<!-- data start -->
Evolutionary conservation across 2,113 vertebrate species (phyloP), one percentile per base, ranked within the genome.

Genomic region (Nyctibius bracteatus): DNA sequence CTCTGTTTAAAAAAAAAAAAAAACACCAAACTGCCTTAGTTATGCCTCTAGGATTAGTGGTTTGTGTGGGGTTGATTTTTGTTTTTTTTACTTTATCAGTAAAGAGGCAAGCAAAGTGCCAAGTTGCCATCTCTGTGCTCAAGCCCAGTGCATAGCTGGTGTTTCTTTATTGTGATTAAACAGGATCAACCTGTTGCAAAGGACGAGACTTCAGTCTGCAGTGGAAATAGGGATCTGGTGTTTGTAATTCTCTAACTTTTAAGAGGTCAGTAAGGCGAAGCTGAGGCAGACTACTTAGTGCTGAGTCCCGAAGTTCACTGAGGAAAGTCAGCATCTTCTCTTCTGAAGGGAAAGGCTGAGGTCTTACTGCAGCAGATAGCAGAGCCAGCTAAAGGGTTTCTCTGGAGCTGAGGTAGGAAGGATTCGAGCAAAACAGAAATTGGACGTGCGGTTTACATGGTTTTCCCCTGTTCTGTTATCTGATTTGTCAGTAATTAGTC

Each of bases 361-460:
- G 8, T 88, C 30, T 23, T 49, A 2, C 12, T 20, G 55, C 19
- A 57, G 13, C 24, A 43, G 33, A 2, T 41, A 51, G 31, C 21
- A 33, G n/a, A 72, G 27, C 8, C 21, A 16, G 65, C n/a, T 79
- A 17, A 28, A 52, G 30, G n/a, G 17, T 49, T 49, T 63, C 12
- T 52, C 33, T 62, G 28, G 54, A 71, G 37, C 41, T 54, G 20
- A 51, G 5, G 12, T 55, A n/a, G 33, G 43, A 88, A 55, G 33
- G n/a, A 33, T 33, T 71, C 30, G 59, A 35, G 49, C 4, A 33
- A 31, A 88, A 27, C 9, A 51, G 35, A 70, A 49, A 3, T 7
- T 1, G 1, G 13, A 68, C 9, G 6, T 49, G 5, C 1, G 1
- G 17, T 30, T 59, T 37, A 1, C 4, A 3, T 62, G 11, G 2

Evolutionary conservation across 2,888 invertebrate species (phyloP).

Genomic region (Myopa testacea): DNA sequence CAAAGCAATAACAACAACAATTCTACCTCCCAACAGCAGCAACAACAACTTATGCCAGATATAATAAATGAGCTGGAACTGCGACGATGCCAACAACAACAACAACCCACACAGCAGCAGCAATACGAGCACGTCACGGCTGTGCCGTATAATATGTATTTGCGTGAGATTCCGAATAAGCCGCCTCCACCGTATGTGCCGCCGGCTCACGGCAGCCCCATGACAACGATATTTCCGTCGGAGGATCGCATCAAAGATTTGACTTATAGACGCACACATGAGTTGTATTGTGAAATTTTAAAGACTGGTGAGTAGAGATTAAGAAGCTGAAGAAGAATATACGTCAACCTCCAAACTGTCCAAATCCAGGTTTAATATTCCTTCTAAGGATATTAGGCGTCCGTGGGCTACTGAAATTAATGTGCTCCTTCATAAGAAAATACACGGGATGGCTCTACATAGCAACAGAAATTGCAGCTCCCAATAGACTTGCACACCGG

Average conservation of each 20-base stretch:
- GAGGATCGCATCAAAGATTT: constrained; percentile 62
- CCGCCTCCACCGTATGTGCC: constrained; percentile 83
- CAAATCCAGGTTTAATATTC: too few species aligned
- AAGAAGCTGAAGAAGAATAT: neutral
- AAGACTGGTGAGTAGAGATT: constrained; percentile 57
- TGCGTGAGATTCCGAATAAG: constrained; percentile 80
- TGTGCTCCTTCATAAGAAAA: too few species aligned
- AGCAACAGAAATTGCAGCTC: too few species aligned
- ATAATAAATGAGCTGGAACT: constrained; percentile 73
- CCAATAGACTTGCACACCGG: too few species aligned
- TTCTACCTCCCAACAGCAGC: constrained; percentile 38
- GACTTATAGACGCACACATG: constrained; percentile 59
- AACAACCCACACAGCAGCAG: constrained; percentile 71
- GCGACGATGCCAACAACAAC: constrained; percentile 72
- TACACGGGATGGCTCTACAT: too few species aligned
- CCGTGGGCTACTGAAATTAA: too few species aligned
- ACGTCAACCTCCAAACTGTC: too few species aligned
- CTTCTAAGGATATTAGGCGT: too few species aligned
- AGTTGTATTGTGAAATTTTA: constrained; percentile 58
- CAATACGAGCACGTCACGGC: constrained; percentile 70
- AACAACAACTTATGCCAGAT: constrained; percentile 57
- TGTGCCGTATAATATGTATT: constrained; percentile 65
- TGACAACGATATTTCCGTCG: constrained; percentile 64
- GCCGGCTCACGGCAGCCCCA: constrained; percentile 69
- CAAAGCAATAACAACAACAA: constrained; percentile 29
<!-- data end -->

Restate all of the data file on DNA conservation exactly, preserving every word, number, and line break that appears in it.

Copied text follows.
Evolutionary conservation across 2,113 vertebrate species (phyloP), one percentile per base, ranked within the genome.

Genomic region (Nyctibius bracteatus): DNA sequence CTCTGTTTAAAAAAAAAAAAAAACACCAAACTGCCTTAGTTATGCCTCTAGGATTAGTGGTTTGTGTGGGGTTGATTTTTGTTTTTTTTACTTTATCAGTAAAGAGGCAAGCAAAGTGCCAAGTTGCCATCTCTGTGCTCAAGCCCAGTGCATAGCTGGTGTTTCTTTATTGTGATTAAACAGGATCAACCTGTTGCAAAGGACGAGACTTCAGTCTGCAGTGGAAATAGGGATCTGGTGTTTGTAATTCTCTAACTTTTAAGAGGTCAGTAAGGCGAAGCTGAGGCAGACTACTTAGTGCTGAGTCCCGAAGTTCACTGAGGAAAGTCAGCATCTTCTCTTCTGAAGGGAAAGGCTGAGGTCTTACTGCAGCAGATAGCAGAGCCAGCTAAAGGGTTTCTCTGGAGCTGAGGTAGGAAGGATTCGAGCAAAACAGAAATTGGACGTGCGGTTTACATGGTTTTCCCCTGTTCTGTTATCTGATTTGTCAGTAATTAGTC

Each of bases 361-460:
- G 8, T 88, C 30, T 23, T 49, A 2, C 12, T 20, G 55, C 19
- A 57, G 13, C 24, A 43, G 33, A 2, T 41, A 51, G 31, C 21
- A 33, G n/a, A 72, G 27, C 8, C 21, A 16, G 65, C n/a, T 79
- A 17, A 28, A 52, G 30, G n/a, G 17, T 49, T 49, T 63, C 12
- T 52, C 33, T 62, G 28, G 54, A 71, G 37, C 41, T 54, G 20
- A 51, G 5, G 12, T 55, A n/a, G 33, G 43, A 88, A 55, G 33
- G n/a, A 33, T 33, T 71, C 30, G 59, A 35, G 49, C 4, A 33
- A 31, A 88, A 27, C 9, A 51, G 35, A 70, A 49, A 3, T 7
- T 1, G 1, G 13, A 68, C 9, G 6, T 49, G 5, C 1, G 1
- G 17, T 30, T 59, T 37, A 1, C 4, A 3, T 62, G 11, G 2

Evolutionary conservation across 2,888 invertebrate species (phyloP).

Genomic region (Myopa testacea): DNA sequence CAAAGCAATAACAACAACAATTCTACCTCCCAACAGCAGCAACAACAACTTATGCCAGATATAATAAATGAGCTGGAACTGCGACGATGCCAACAACAACAACAACCCACACAGCAGCAGCAATACGAGCACGTCACGGCTGTGCCGTATAATATGTATTTGCGTGAGATTCCGAATAAGCCGCCTCCACCGTATGTGCCGCCGGCTCACGGCAGCCCCATGACAACGATATTTCCGTCGGAGGATCGCATCAAAGATTTGACTTATAGACGCACACATGAGTTGTATTGTGAAATTTTAAAGACTGGTGAGTAGAGATTAAGAAGCTGAAGAAGAATATACGTCAACCTCCAAACTGTCCAAATCCAGGTTTAATATTCCTTCTAAGGATATTAGGCGTCCGTGGGCTACTGAAATTAATGTGCTCCTTCATAAGAAAATACACGGGATGGCTCTACATAGCAACAGAAATTGCAGCTCCCAATAGACTTGCACACCGG

Average conservation of each 20-base stretch:
- GAGGATCGCATCAAAGATTT: constrained; percentile 62
- CCGCCTCCACCGTATGTGCC: constrained; percentile 83
- CAAATCCAGGTTTAATATTC: too few species aligned
- AAGAAGCTGAAGAAGAATAT: neutral
- AAGACTGGTGAGTAGAGATT: constrained; percentile 57
- TGCGTGAGATTCCGAATAAG: constrained; percentile 80
- TGTGCTCCTTCATAAGAAAA: too few species aligned
- AGCAACAGAAATTGCAGCTC: too few species aligned
- ATAATAAATGAGCTGGAACT: constrained; percentile 73
- CCAATAGACTTGCACACCGG: too few species aligned
- TTCTACCTCCCAACAGCAGC: constrained; percentile 38
- GACTTATAGACGCACACATG: constrained; percentile 59
- AACAACCCACACAGCAGCAG: constrained; percentile 71
- GCGACGATGCCAACAACAAC: constrained; percentile 72
- TACACGGGATGGCTCTACAT: too few species aligned
- CCGTGGGCTACTGAAATTAA: too few species aligned
- ACGTCAACCTCCAAACTGTC: too few species aligned
- CTTCTAAGGATATTAGGCGT: too few species aligned
- AGTTGTATTGTGAAATTTTA: constrained; percentile 58
- CAATACGAGCACGTCACGGC: constrained; percentile 70
- AACAACAACTTATGCCAGAT: constrained; percentile 57
- TGTGCCGTATAATATGTATT: constrained; percentile 65
- TGACAACGATATTTCCGTCG: constrained; percentile 64
- GCCGGCTCACGGCAGCCCCA: constrained; percentile 69
- CAAAGCAATAACAACAACAA: constrained; percentile 29